Finding hope through marathon running
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Finding hope through marathon running
Tess Vigeland: It’s easy to get lost in numbers when you look at unemployment in this country. But really — it’s about individuals who have to hold it together when the thing that they used to spend most of their waking hours doing is no longer there. And neither is the paycheck. Everyone has their own coping mechanism, but more and more Americans are turning to running in this stagnant economy.
Today we have the story of one woman who’s getting back on her feet by getting back on her feet.
Laura Pizzuto, outside: OK, we can start jogging.
Pizzuto: When I lost my job in December, I did get more serious about running. I’ve had more time to devote to it, fortunately! And I’ll be running my first full marathon this November, in Philadelphia.
My name is Laura Pizzuto and most of my career I’ve worked in finance. I graduated college in 2003 and I basically just took the first job I could find. I knew someone that could get me a job at a mortgage company.
I was a processor. I was a post-closer, a closer, I applied for other positions in the company. But unfortunately that wasn’t possible. Our company had downsized, and then we were sold.
Running is something that I didn’t have so much trouble succeeding at. My hard work paid off, which, my hard work did not pay off at a lot of my jobs. You know, promotions, raises were not available. Running was. Running, I put a lot of hard work in, and then I became faster.
Pizzuto at Sheila Dennis House: It’s 5:30 at Sheila Dennis House, and we already have some members waiting. Good morning, ladies!
I wake up very early in the morning to go to a homeless shelter in North Philadelphia. It’s called Sheila Dennis House. I volunteer for a program called Back on My Feet. I’m at every run, I’m greeting everybody. We do have a coach on the team, but if they’re not there I lead them through stretches.
Pizzuto: How many jumping jacks should we do today? Let’s do 15! One, two, three…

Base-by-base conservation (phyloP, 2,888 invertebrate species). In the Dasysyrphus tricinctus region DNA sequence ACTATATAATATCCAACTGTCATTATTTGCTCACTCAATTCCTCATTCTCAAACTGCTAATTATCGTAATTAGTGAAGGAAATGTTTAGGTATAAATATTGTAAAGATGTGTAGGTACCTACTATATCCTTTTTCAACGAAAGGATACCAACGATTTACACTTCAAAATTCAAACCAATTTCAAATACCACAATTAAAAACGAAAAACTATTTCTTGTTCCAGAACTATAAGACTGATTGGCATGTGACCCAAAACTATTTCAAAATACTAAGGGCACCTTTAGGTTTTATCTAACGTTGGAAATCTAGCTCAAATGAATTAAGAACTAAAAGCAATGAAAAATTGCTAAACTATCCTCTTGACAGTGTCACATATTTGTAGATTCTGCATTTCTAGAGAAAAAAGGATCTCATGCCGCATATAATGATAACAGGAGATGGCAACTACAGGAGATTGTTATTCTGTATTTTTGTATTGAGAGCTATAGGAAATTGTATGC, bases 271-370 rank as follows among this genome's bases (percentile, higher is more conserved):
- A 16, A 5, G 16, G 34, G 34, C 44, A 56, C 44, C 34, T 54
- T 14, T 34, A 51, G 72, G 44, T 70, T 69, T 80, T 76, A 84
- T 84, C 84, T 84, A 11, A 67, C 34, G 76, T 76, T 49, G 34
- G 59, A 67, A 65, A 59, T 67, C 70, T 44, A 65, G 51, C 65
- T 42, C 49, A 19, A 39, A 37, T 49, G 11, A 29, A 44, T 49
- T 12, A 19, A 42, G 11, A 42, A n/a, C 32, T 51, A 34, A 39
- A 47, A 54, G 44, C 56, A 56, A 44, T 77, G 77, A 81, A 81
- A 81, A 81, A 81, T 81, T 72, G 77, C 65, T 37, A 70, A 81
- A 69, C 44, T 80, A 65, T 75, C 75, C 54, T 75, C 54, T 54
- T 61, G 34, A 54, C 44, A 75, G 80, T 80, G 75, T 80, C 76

I run with a large group of large personalities, and I’ve just really developed some great friendships with all of them. Our team captain, her name is Dawn.
Dawn Estelle Garrett: My name is Dawn Estelle Garrett. I became homeless in October. I started running with Back on My Feet in December. My running joke is I run for the ice cream truck. The ice cream truck! Well, it’s a joke.
No, Dawn was not a runner.
Garrett: I was 289 pounds at one point!
I’m not sure what Dawn weighs now.
Garrett: 170? I’m in shape now. I’m toned, um, I actually can run now!
Dawn ran her first 5K in Wilmington, Del.
Garrett: I ran for two miles straight. Then I got weak. I wanted to give up.
It’s a challenging course! Wilmington is pretty hilly.
Garrett: And the finish line was all uphill. And I’m like, no way. And my teammates were cheering.
We ran the whole 5K around Dawn. And she talks about when she runs that she needs to hear the “Rocky” theme song.
Garrett: The “Eye of the Tiger?” That song?
We started to sing it to her.
Laura and Dawn sing “Eye of the Tiger”
Garrett: I’m like all right, yeah! And I’m thinking of the music in my head, and I’m like all right, all right, all right. I can do it. I can do it. And it was um, beautiful! I crossed the finish line, I had tears in my eyes. Because I normally start things, but I never finish them. Like jobs, I’ll start a job and then I’ll become dissatsfied with it. And I’d just be like, “I’m moving on to the next thing, I don’t want to do that,” you know? But I don’t want to give up and be defeated. I’m just going to keep on forward. I want to complete some things in my life.
Pizzuto at her mother’s house: We’re in the computer/guest room of my mother’s house, where I do my job searching. Their computer is a lot faster than my laptop.
I’m looking mostly on Idealist.org. I didn’t care so much about those finance jobs. It wasn’t a fulfilling career. And I really want to do something that I believe in.
OK so this position is actually, it’s a part-time case manager to victims of domestic violence.
With every job I always, there’s always something where I have to stretch a little bit. I do have a bachelor’s degree. I’m not proficient in Spanish. I don’t have prior case-management experience. Some experience working in domestic violence issues? I haven’t worked in them, but I do have a sensitivity to that.
So this position I think I can definitely give them a shot. I’ll start working on my cover letter.
HOPES AND FEARS
Uncertainty is, um, it’s a worry of mine. What if my mother loses her job again and I can’t live here? And I have these thoughts, especially during my long runs. I had a half marathon two weeks ago and I had just an amazing, amazing run. I had a PR, a personal record. I broke two hours by six seconds, very dramatic. I have my medal here. You can hear it clanging!
I feel really emotional. I just never thought that I would be able to do that, be able to run that fast!
And I always say if you looked at my situation on paper, it’s not great. I’m laid off, I live at home. OK, a finance person, they looked at me, my loan application they would just reject. But I just feel so much more alive. And I just had these deep thoughts as I was running, you can really do anything. You may not feel like that all the time, but if you really want something, you’re making it happen. You’re making it happen right now. You just feel unstoppable.
Vigeland: Marketplace’s Gregory Warner produced our story. Last weekend, Laura finished the Philadelphia Marathon in four hours, 40 minutes and 26 seconds. She’s still job hunting, but meantime she’s also applying to graduate school to earn a master’s degree in social work.
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